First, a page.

On September 30, 1946, the judges of the International Military Tribunal at Nuremberg read the judgments of the individual Germans and organizations responsible for violations of international law before and during World War II. The tribunal found 19 of the 22 individual defendants, and four of the seven defendant organizations guilty of at least one of the crimes for which they had been indicted: crimes against humanity, war crimes and crimes against peace.
“This was the first major international criminal trial,” said John O. Haley, professor of law and director of the Whitney R. Harris Institute for Global Legal Studies at Washington University in St. Louis.
“The tribunal held that individuals have duties under international law. Nuremberg became the touchstone for contemporary international criminal trials and spawned the idea of international human rights,” said Haley.
The Nuremberg trials still hold relevance today.
Inside the Palace of Justice
On Sept. 29 through Oct. 1, The Harris Institute will mark the 60th anniversary of the Judgment at Nuremberg with a symposium and special commemorative program that examines the tribunal’s legacy in contemporary international criminal law and honors its participants. Conference presenters will include the trial’s three surviving U.S. prosecutors—Benjamin B. Ferencz, Whitney R. Harris, and Henry T. King Jr.
The Nuremberg trials and the atrocities they revealed shocked the world 60 years ago and continue to resonate with increasing relevance. Yet, as is the case with all human endeavors, the Nuremberg principles have been implemented neither perfectly nor completely, according to Leila Sadat, the Henry H. Oberschelp Professor of Law and a conference organizer.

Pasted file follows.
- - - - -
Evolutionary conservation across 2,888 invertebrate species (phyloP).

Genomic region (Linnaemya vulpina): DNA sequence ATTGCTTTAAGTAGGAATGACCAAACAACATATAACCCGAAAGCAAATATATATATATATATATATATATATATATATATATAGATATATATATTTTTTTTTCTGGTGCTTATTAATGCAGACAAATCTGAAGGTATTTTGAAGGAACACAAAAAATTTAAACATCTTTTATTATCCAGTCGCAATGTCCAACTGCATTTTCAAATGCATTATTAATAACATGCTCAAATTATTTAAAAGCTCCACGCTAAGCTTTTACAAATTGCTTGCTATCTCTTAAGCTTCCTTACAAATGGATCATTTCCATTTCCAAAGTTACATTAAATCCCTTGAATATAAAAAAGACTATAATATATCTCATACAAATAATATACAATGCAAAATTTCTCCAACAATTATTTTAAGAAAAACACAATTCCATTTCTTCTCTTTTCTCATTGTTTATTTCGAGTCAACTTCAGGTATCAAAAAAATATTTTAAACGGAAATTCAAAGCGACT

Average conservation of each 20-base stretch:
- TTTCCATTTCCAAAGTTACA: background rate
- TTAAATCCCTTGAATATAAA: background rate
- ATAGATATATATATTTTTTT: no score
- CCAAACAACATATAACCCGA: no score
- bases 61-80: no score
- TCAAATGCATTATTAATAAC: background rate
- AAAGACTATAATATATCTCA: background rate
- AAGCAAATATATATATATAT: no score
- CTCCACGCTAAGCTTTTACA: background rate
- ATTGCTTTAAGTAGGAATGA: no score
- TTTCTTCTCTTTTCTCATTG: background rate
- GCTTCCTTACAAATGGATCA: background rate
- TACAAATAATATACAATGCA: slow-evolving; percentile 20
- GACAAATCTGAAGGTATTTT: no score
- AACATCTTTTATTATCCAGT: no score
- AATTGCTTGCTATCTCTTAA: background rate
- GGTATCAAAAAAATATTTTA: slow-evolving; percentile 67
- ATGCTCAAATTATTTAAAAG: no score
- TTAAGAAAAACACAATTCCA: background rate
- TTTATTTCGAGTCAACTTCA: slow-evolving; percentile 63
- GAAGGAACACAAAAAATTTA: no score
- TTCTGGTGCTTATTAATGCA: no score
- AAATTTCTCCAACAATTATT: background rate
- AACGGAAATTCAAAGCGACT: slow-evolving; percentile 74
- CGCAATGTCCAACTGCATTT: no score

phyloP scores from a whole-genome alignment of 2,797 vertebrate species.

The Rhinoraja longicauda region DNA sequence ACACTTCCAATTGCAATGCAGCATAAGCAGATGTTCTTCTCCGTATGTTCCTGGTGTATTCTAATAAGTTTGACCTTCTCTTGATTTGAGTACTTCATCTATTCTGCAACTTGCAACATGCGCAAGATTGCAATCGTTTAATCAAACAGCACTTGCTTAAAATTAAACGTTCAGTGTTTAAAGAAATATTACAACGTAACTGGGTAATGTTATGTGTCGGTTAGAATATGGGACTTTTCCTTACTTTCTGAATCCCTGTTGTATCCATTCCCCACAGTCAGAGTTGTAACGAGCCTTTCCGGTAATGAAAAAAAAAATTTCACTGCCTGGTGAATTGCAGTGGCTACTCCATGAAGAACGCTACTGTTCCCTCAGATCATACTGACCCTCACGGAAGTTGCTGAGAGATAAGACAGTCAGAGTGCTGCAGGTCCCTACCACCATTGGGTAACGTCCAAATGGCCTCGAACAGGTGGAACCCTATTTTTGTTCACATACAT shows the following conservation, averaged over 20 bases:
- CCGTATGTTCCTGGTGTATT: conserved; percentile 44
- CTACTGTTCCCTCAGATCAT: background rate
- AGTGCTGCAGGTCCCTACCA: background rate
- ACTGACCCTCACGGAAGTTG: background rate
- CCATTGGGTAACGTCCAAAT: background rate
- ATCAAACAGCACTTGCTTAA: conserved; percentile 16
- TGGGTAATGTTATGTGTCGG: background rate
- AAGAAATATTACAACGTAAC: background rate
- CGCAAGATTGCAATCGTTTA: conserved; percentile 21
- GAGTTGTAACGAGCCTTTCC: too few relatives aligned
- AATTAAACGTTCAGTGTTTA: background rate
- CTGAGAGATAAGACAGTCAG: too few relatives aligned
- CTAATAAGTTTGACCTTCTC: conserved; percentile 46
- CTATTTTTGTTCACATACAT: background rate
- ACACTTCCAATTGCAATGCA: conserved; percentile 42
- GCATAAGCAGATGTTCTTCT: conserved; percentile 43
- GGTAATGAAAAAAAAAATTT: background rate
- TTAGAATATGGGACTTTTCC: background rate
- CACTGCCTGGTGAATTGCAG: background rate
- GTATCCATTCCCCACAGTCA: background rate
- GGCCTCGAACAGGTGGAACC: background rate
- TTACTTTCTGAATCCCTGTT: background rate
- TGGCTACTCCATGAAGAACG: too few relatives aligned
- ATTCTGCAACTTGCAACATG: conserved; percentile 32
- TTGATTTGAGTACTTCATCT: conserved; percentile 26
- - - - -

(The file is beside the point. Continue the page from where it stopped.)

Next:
Tyrannical regimes create cycle of violence
Genocide and crimes against humanity have been committed in Cambodia, Rwanda, Bosnia, and the former Yugoslavia, and are now occurring in Darfur as well as other countries on the African continent.
“Aggressive military actions continue to be taken both by tyrannical regimes and western democracies,” said Sadat, a leading expert in international criminal law. “Terrorists with political goals strike indiscriminately at collective groups of innocent individuals. Then powerful nations, stung by their attacks, respond with military force that typically claims more innocent lives than terrorist victims, creating a terrible cycle of violence that may persist for decades.”
Waging peace with the ICC Treaty
At the same time, there has been progress, Sadat said. “The establishment of the International Criminal Court in 2002—the direct embodiment of the Nuremberg legacy—was an enormous step forward in the enforcement of international criminal norms. The ICC is building upon the legacy of Nuremberg and the International Criminal Tribunals for Rwanda and the Former Yugoslavia, .”
The ICC Treaty was ratified by 100 nations and represents an extraordinary diplomatic, legal, and moral achievement, Sadat said. The court can prosecute crimes within its jurisdiction committed after the statute’s entry into force, assuming that no state is able or willing to do so.
“The United States, instrumental in establishing the International Military Tribunal at Nuremberg, has abandoned and even attacked the ICC rather than leading it,” Sadat said.
“This is unfortunate, for strengthening the international rule of law is an important part of increasing the safety and security of all human beings in this global age. The ICC has now issued its first arrest warrants, has several situations under investigation, and is proving to be an important tool in the combat of genocide, war crimes, and crimes against humanity.”